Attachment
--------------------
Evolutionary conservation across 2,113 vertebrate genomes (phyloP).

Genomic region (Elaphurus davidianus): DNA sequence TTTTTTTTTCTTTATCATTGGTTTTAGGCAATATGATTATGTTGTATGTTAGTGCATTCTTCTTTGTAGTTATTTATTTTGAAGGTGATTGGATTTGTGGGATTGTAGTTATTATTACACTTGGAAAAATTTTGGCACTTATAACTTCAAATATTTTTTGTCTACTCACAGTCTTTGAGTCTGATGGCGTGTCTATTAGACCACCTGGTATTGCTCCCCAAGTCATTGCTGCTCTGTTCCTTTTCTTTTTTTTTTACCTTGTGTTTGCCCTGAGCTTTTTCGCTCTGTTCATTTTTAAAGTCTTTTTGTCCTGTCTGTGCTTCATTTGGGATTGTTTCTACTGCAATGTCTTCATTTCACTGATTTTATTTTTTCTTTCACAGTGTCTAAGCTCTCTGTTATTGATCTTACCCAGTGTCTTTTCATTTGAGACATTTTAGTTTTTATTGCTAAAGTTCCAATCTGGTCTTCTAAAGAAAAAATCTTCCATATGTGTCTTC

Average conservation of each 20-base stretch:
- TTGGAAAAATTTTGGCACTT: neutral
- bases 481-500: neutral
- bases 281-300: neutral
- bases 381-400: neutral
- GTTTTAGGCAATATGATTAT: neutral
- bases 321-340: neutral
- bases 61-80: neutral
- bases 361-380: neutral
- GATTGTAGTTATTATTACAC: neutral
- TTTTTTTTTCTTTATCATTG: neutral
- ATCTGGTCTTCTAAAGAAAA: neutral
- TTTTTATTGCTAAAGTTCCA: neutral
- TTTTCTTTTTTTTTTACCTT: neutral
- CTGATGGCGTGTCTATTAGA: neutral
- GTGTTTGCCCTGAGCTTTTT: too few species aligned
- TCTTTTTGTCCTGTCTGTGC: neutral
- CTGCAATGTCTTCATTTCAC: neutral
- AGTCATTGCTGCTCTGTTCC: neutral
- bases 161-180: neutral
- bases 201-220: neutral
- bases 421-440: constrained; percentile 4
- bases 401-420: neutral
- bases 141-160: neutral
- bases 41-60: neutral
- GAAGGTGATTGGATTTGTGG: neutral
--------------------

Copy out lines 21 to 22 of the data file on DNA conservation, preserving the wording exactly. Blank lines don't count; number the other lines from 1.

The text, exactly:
- AGTCATTGCTGCTCTGTTCC: neutral
- bases 161-180: neutral